Farm and ranch life can be demanding and stressful. Over the past several years, mental health has reached a critical stage for the people who grow America’s food with COVID-19 pandemic impacts on top of natural disasters, extreme weather events, financial pressures due to fluctuating commodity prices, labor shortages, trade disruptions and a long list of other factors. Given these ongoing challenges, it’s no surprise that more farmers and farm families are experiencing stress and mental health concerns.
That is why, during Agricultural Safety Awareness Week (March 6-10), Nebraska Farm Bureau worked to remind everyone that advocating for farmer mental health wellness is a way to save lives. Something as simple as sharing information, starting a conversation, listening, and reaching out for help can make a dramatic difference.
When loved ones, neighbors, or others you care about are experiencing mental health challenges, they may not even realize it. You can identify someone who may be at risk of chronic stress, depression, or suicidal intent by observing the signs below.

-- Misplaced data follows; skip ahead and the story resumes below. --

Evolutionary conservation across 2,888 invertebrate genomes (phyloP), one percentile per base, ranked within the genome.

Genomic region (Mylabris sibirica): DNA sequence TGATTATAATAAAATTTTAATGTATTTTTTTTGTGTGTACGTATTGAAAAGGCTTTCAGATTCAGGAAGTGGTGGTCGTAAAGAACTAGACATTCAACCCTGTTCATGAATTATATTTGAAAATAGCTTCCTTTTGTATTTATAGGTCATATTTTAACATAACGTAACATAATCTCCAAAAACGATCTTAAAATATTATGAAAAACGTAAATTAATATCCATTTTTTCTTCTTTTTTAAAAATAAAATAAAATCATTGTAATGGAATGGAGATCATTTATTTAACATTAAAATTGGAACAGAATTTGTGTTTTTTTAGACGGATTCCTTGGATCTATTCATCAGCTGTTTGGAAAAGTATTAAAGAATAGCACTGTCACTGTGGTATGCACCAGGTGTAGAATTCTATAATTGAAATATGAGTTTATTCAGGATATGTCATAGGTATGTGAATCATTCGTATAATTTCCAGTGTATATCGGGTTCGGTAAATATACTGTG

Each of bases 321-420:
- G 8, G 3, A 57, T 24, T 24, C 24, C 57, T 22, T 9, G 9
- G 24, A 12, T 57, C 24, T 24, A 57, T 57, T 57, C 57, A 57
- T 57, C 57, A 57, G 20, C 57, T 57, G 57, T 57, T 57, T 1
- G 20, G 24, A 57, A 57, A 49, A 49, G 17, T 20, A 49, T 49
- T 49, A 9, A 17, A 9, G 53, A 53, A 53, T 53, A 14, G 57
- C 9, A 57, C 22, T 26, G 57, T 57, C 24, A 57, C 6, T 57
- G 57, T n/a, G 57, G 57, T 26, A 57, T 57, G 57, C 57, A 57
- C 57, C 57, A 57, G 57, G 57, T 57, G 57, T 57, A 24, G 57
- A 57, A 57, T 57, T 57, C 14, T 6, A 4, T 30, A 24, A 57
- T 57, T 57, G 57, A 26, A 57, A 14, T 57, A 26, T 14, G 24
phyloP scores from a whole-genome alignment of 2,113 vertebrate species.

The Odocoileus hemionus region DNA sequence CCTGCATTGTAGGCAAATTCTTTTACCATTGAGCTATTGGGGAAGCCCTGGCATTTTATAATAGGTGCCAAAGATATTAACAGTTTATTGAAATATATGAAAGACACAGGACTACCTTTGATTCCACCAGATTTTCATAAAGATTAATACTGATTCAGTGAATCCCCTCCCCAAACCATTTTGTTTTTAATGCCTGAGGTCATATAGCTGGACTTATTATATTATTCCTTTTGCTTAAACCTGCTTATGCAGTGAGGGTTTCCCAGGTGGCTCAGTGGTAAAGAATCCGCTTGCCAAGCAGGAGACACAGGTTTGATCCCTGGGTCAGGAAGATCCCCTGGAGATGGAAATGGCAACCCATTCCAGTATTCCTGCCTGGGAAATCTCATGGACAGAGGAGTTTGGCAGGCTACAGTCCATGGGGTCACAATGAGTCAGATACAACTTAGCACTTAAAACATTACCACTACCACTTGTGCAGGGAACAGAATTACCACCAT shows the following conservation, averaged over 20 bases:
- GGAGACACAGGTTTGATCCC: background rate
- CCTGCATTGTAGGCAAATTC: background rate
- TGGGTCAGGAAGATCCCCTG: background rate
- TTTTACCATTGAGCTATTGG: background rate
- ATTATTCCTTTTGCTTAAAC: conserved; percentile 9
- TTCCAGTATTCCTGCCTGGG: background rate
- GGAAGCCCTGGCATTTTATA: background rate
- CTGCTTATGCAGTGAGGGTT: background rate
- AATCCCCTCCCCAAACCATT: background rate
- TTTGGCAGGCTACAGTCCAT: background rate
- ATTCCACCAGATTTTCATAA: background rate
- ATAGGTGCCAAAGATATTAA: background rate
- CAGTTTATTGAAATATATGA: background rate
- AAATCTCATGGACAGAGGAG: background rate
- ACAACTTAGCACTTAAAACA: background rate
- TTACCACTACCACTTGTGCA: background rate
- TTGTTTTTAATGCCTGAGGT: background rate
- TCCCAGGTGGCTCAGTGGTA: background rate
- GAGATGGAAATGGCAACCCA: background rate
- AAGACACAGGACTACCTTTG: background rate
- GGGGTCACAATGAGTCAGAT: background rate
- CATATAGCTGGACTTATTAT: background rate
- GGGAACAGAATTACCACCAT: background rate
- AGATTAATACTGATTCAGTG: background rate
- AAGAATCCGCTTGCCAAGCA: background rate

- Change in routines or social activities.
- Decline in the care of domestic animals, including pets and livestock.
- Increase in illness or other chronic conditions.
- Increase in farm accidents.
- Decline in appearance of the farmstead.
- Decreased interest in activities or events.
- Signs of stress in children including struggles with school.
To start a conversation with your loved one, share a habit you’ve seen change. Don’t wait for them to ask for help. If they’re willing to reach out, encourage them. Try not to compare their challenges to someone else’s or minimize what they’re going through. What matters most is showing genuine care and empathy and listening.
Together, we can make mental health a priority on our farms and ranches, and in our rural communities. Visit the Farm State of Mind website for additional information including a national and state mental health resource directory.